- A Critical Examination of the Kalam Cosmological Argument [PDF]: “In this section, Morriston first explains that William Lane Craig’s version of the kalam cosmological argument tries to establish (1) that the series of all past events must have a beginning; (2) that there is a First Cause of this series of events; (3) that the First Cause is a timeless person; and (4) that this person created the universe out of nothing. Morriston then takes issue with Craig’s arguments for all of these conclusions. He tries to show (1) that neither of his philosophical arguments against the infinite past is successful; (2) that it is far from obvious that the beginning of a whole temporal series (even if it has one) must have a cause; (3) that Craig’s argument for the claim that the first cause is a person cannot be sustained in the context of the sort of theism that he himself wishes to defend; and (4) that Craig’s arguments for creation ex nihilo are not cogent.”
- Eternity and Time in William Lane Craig’s Kalam Cosmological Argument: “I shall now present Craig’s argument for God’s existence after which I will carefully scrutinize the notions of time and eternity that Craig employs in it. Craig argues that the conclusion to his kalam argument suggests two possibilities: either the conditions that produced the universe are present from eternity or the conditions produced their effect in time, in which case the universe had a beginning in time. If the universe’s cause was mechanical then either the universe has existed from eternity or it could not have existed at all. This is because any effect must immediately follow a mechanical cause. The wind that causes a leaf to detach from its branch cannot determine its own course of action. As soon as the set of necessary conditions within nature is present, the wind must blow. Similarly, if a mechanical set of conditions had produced the cause of the universe’s existence, then the universe must have immediately begun to exist. A mechanical cause is unintelligent and cannot distinguish one particular moment in time from another. Therefore, a first mechanical cause could not have produced the universe in time.”
- The Ontology of Time: “On this view, the structure of the future is not fixed by any set of causes, but merely by the fact that all time has already run its course, and that from a point of view outside the universe, we (you and I) are actually in the past and only observing how that randomly patterned future has already unfolded. And since it can only unfold once, the future for us is fixed and unchangeable–as fixed and unchangeable as our past.” This view of time also implies that time does not flow in a way that requires a First Cause.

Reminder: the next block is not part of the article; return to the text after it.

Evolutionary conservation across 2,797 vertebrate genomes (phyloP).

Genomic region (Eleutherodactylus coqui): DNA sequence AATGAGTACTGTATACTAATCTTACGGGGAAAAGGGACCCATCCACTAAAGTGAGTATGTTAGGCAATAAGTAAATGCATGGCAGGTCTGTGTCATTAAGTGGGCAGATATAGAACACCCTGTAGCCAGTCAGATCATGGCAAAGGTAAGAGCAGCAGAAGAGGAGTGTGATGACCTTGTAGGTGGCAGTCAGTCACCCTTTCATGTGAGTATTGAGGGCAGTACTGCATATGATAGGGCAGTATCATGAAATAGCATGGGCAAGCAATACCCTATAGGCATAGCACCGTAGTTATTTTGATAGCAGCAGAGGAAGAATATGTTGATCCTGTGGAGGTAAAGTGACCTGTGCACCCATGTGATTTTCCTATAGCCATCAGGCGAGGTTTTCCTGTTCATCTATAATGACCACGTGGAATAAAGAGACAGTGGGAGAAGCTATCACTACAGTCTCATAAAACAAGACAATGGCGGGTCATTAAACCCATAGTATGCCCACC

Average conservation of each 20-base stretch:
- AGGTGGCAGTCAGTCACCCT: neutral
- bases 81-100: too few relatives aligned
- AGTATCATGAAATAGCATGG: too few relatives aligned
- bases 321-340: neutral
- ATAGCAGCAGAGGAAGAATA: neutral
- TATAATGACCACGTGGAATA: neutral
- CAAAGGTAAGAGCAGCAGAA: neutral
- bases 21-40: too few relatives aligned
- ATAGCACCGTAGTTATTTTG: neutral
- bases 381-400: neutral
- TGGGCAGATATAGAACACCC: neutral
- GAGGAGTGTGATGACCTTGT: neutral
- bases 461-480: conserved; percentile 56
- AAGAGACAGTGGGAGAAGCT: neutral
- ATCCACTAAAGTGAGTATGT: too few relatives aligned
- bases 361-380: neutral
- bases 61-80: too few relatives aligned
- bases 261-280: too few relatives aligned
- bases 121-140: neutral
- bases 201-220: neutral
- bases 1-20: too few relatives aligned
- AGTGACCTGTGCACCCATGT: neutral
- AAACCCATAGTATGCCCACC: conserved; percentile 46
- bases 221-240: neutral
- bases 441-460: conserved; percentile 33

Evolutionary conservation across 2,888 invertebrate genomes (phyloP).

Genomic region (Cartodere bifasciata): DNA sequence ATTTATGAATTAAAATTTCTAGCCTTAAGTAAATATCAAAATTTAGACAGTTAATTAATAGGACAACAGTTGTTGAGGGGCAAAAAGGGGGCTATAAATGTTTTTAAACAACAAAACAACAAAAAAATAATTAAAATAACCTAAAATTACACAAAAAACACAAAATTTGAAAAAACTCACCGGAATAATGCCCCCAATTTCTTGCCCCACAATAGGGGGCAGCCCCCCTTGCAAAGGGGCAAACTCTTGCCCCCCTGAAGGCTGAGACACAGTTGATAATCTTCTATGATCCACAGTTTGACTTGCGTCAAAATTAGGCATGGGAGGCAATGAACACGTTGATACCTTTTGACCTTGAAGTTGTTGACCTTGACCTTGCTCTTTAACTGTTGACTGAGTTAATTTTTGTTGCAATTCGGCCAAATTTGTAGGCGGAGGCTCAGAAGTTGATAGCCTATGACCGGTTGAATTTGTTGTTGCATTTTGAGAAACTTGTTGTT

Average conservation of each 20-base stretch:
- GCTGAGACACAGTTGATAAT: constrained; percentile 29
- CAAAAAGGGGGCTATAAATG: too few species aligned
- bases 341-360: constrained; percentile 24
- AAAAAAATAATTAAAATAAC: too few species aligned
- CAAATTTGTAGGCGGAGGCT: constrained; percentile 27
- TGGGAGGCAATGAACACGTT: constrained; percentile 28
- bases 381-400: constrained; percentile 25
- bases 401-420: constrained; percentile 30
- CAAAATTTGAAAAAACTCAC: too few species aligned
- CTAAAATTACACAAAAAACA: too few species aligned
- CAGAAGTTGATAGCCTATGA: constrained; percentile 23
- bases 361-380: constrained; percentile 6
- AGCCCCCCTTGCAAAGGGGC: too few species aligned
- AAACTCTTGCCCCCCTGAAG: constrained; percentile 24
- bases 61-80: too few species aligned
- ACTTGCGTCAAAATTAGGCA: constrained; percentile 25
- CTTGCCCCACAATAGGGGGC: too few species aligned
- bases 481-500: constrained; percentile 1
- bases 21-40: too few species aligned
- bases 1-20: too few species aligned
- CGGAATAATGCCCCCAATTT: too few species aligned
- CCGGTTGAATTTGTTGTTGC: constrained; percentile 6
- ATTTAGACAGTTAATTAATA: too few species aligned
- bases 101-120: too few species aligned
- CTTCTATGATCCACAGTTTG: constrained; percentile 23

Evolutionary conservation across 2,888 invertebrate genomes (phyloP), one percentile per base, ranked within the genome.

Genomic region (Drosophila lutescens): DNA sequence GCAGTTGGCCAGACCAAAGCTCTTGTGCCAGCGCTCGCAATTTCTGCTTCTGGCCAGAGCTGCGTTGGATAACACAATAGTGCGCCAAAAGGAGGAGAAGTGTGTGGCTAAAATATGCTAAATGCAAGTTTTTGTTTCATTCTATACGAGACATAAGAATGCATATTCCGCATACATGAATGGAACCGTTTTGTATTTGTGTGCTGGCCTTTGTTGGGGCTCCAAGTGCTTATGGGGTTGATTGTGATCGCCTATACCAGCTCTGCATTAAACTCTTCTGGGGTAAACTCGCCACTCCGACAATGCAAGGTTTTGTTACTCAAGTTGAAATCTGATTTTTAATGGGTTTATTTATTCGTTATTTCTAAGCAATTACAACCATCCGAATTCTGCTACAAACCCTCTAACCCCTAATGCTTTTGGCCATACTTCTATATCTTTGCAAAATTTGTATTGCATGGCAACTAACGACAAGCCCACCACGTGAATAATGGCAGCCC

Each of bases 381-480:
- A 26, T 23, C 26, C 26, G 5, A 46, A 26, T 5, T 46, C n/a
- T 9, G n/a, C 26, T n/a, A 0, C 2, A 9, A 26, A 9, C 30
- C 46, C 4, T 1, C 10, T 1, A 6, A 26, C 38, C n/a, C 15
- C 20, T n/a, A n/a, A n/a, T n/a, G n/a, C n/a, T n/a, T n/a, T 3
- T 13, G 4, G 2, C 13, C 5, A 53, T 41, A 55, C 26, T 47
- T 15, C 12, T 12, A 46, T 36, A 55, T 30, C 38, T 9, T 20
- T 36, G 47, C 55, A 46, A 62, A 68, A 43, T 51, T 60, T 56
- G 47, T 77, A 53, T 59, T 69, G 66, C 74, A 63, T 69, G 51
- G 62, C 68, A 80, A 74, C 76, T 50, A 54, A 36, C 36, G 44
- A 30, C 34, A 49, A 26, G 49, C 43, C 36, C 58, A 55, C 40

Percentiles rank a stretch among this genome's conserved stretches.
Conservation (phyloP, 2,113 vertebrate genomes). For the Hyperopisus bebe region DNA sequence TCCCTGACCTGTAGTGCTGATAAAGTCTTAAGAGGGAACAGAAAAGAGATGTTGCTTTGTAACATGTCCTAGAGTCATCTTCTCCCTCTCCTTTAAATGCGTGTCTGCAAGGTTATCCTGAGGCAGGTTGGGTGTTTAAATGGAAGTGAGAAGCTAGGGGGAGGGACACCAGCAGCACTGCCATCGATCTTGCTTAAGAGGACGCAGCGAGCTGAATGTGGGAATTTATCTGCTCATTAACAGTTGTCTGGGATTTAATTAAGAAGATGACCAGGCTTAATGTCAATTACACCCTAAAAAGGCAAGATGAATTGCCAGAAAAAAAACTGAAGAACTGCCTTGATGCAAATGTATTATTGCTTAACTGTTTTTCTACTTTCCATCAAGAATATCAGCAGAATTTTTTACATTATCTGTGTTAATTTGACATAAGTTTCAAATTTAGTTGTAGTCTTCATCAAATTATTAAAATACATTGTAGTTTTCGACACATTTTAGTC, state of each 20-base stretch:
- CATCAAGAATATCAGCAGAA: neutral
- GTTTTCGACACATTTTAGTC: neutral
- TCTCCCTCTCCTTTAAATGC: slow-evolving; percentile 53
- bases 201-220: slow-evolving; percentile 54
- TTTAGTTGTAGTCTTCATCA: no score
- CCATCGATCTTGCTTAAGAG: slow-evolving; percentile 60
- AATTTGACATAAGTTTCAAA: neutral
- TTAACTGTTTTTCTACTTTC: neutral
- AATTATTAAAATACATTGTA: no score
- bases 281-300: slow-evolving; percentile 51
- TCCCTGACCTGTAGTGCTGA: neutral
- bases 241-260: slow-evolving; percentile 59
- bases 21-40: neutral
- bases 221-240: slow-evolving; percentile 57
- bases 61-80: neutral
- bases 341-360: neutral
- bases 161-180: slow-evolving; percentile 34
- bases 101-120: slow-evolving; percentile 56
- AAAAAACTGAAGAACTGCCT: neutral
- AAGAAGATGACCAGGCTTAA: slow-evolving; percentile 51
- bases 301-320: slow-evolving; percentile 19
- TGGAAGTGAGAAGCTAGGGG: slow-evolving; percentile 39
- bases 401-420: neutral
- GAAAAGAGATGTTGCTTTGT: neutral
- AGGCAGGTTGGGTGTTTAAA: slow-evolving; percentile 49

- Who Created God?: “Suppose that the newest space probe on Mars discovers a strange pyramid-shaped structure on the planet’s surface, one that looks like it might be artificial. We ask two friends how they think such a singular object came to exist on an uninhabited planet. [...] Crazy McLoonbat says ‘The pyramid was built by Pyramobot 5000, a giant sapphire-blue pyramid-building robot with a thousand flexible titanium arms.’ [...A] big part of why we reject Crazy McLoonbat is wanting to ask ‘But who created the Pyramobot 5000?’ If we can figure out why the objection ‘But who created the Pyramobot 5000?’ is valid, we can see whether the same objection might apply to ‘But who created God?’”
- Ex Nihilo Onus Merdae Fit: “This is why ex nihilo nihil fit is necessarily false. For that is a law. And a law is not nothing. A law is something. To say that ‘from nothing comes only nothing’ is to say that some law of physics (like, say, the law of conservation of energy) exists to prevent nothing from generating anything else except more nothing. But if nothing exists, then that law of physics doesn’t exist. Since it is not logically necessary that nothing can only produce nothing, then when nothing exists except what is logically necessary, the law ex nihilo nihil fit doesn’t exist either. Therefore, that ‘absolute nothing’ that once existed will not have been governed by such a law. It cannot have been. Because if it were, it would then not be nothing, but the inexplicable and arbitrary existence of something: a weird law of physics with no origin or agency. Thus it is a logical contradiction to say “there once was absolutely nothing, and that absolute nothing can only have produced nothing.’”